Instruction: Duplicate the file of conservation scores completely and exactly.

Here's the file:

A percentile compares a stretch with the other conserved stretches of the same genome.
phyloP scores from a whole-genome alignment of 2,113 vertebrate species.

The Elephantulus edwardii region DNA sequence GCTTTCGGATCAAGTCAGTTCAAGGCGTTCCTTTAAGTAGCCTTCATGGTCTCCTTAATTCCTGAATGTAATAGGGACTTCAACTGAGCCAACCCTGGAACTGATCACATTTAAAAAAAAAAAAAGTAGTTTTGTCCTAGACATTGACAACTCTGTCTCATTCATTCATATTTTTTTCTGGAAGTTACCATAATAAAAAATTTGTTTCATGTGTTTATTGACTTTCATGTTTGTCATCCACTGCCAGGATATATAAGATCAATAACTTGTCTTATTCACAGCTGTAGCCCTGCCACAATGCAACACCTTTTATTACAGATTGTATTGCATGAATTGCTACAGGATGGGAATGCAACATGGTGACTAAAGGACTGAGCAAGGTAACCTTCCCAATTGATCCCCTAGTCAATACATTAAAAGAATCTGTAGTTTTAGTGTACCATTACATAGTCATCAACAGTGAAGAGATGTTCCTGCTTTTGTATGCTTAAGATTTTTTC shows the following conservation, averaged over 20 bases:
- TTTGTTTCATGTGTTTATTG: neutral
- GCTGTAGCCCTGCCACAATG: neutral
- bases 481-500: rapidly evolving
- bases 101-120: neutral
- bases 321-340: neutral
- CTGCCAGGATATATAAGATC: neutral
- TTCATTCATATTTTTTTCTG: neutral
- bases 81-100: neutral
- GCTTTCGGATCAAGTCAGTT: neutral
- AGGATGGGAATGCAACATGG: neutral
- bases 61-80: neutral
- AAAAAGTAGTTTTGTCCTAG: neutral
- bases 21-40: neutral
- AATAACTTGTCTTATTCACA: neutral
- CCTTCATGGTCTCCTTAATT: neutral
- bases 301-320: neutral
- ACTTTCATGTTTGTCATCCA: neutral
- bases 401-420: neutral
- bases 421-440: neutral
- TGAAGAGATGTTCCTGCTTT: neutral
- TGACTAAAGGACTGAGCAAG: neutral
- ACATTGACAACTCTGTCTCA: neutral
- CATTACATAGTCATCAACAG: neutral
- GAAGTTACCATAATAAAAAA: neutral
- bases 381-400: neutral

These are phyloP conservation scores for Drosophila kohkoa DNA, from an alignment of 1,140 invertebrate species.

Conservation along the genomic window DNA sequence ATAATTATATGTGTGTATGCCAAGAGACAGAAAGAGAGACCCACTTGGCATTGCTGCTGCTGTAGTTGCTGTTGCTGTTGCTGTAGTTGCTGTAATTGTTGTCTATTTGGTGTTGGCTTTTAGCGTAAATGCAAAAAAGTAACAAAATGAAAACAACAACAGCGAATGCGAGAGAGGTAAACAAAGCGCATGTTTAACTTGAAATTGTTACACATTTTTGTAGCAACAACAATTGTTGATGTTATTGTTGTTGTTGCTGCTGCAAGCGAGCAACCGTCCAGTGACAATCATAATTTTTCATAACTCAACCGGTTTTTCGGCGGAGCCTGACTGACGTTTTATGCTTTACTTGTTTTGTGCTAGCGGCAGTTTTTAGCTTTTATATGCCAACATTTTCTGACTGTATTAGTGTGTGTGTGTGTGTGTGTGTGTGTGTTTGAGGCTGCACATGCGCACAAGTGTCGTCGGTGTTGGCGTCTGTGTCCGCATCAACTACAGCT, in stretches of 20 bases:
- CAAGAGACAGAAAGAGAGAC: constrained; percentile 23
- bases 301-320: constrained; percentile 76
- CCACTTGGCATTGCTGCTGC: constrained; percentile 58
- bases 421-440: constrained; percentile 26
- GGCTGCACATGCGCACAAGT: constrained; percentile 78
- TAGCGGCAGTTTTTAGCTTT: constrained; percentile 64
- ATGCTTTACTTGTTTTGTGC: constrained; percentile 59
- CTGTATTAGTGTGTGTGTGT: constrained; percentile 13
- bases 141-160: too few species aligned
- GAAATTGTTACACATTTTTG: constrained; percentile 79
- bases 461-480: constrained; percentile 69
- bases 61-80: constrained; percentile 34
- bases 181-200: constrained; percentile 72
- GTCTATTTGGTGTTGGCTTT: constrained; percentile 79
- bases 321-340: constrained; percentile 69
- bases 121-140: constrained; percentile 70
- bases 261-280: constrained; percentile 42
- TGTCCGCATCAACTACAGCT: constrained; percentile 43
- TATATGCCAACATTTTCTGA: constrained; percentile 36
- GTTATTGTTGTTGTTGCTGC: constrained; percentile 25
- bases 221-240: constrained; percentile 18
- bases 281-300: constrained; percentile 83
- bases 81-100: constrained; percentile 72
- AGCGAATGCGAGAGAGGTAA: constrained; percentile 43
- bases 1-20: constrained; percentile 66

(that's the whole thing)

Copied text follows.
A percentile compares a stretch with the other conserved stretches of the same genome.
phyloP scores from a whole-genome alignment of 2,113 vertebrate species.

The Elephantulus edwardii region DNA sequence GCTTTCGGATCAAGTCAGTTCAAGGCGTTCCTTTAAGTAGCCTTCATGGTCTCCTTAATTCCTGAATGTAATAGGGACTTCAACTGAGCCAACCCTGGAACTGATCACATTTAAAAAAAAAAAAAGTAGTTTTGTCCTAGACATTGACAACTCTGTCTCATTCATTCATATTTTTTTCTGGAAGTTACCATAATAAAAAATTTGTTTCATGTGTTTATTGACTTTCATGTTTGTCATCCACTGCCAGGATATATAAGATCAATAACTTGTCTTATTCACAGCTGTAGCCCTGCCACAATGCAACACCTTTTATTACAGATTGTATTGCATGAATTGCTACAGGATGGGAATGCAACATGGTGACTAAAGGACTGAGCAAGGTAACCTTCCCAATTGATCCCCTAGTCAATACATTAAAAGAATCTGTAGTTTTAGTGTACCATTACATAGTCATCAACAGTGAAGAGATGTTCCTGCTTTTGTATGCTTAAGATTTTTTC shows the following conservation, averaged over 20 bases:
- TTTGTTTCATGTGTTTATTG: neutral
- GCTGTAGCCCTGCCACAATG: neutral
- bases 481-500: rapidly evolving
- bases 101-120: neutral
- bases 321-340: neutral
- CTGCCAGGATATATAAGATC: neutral
- TTCATTCATATTTTTTTCTG: neutral
- bases 81-100: neutral
- GCTTTCGGATCAAGTCAGTT: neutral
- AGGATGGGAATGCAACATGG: neutral
- bases 61-80: neutral
- AAAAAGTAGTTTTGTCCTAG: neutral
- bases 21-40: neutral
- AATAACTTGTCTTATTCACA: neutral
- CCTTCATGGTCTCCTTAATT: neutral
- bases 301-320: neutral
- ACTTTCATGTTTGTCATCCA: neutral
- bases 401-420: neutral
- bases 421-440: neutral
- TGAAGAGATGTTCCTGCTTT: neutral
- TGACTAAAGGACTGAGCAAG: neutral
- ACATTGACAACTCTGTCTCA: neutral
- CATTACATAGTCATCAACAG: neutral
- GAAGTTACCATAATAAAAAA: neutral
- bases 381-400: neutral

These are phyloP conservation scores for Drosophila kohkoa DNA, from an alignment of 1,140 invertebrate species.

Conservation along the genomic window DNA sequence ATAATTATATGTGTGTATGCCAAGAGACAGAAAGAGAGACCCACTTGGCATTGCTGCTGCTGTAGTTGCTGTTGCTGTTGCTGTAGTTGCTGTAATTGTTGTCTATTTGGTGTTGGCTTTTAGCGTAAATGCAAAAAAGTAACAAAATGAAAACAACAACAGCGAATGCGAGAGAGGTAAACAAAGCGCATGTTTAACTTGAAATTGTTACACATTTTTGTAGCAACAACAATTGTTGATGTTATTGTTGTTGTTGCTGCTGCAAGCGAGCAACCGTCCAGTGACAATCATAATTTTTCATAACTCAACCGGTTTTTCGGCGGAGCCTGACTGACGTTTTATGCTTTACTTGTTTTGTGCTAGCGGCAGTTTTTAGCTTTTATATGCCAACATTTTCTGACTGTATTAGTGTGTGTGTGTGTGTGTGTGTGTGTGTTTGAGGCTGCACATGCGCACAAGTGTCGTCGGTGTTGGCGTCTGTGTCCGCATCAACTACAGCT, in stretches of 20 bases:
- CAAGAGACAGAAAGAGAGAC: constrained; percentile 23
- bases 301-320: constrained; percentile 76
- CCACTTGGCATTGCTGCTGC: constrained; percentile 58
- bases 421-440: constrained; percentile 26
- GGCTGCACATGCGCACAAGT: constrained; percentile 78
- TAGCGGCAGTTTTTAGCTTT: constrained; percentile 64
- ATGCTTTACTTGTTTTGTGC: constrained; percentile 59
- CTGTATTAGTGTGTGTGTGT: constrained; percentile 13
- bases 141-160: too few species aligned
- GAAATTGTTACACATTTTTG: constrained; percentile 79
- bases 461-480: constrained; percentile 69
- bases 61-80: constrained; percentile 34
- bases 181-200: constrained; percentile 72
- GTCTATTTGGTGTTGGCTTT: constrained; percentile 79
- bases 321-340: constrained; percentile 69
- bases 121-140: constrained; percentile 70
- bases 261-280: constrained; percentile 42
- TGTCCGCATCAACTACAGCT: constrained; percentile 43
- TATATGCCAACATTTTCTGA: constrained; percentile 36
- GTTATTGTTGTTGTTGCTGC: constrained; percentile 25
- bases 221-240: constrained; percentile 18
- bases 281-300: constrained; percentile 83
- bases 81-100: constrained; percentile 72
- AGCGAATGCGAGAGAGGTAA: constrained; percentile 43
- bases 1-20: constrained; percentile 66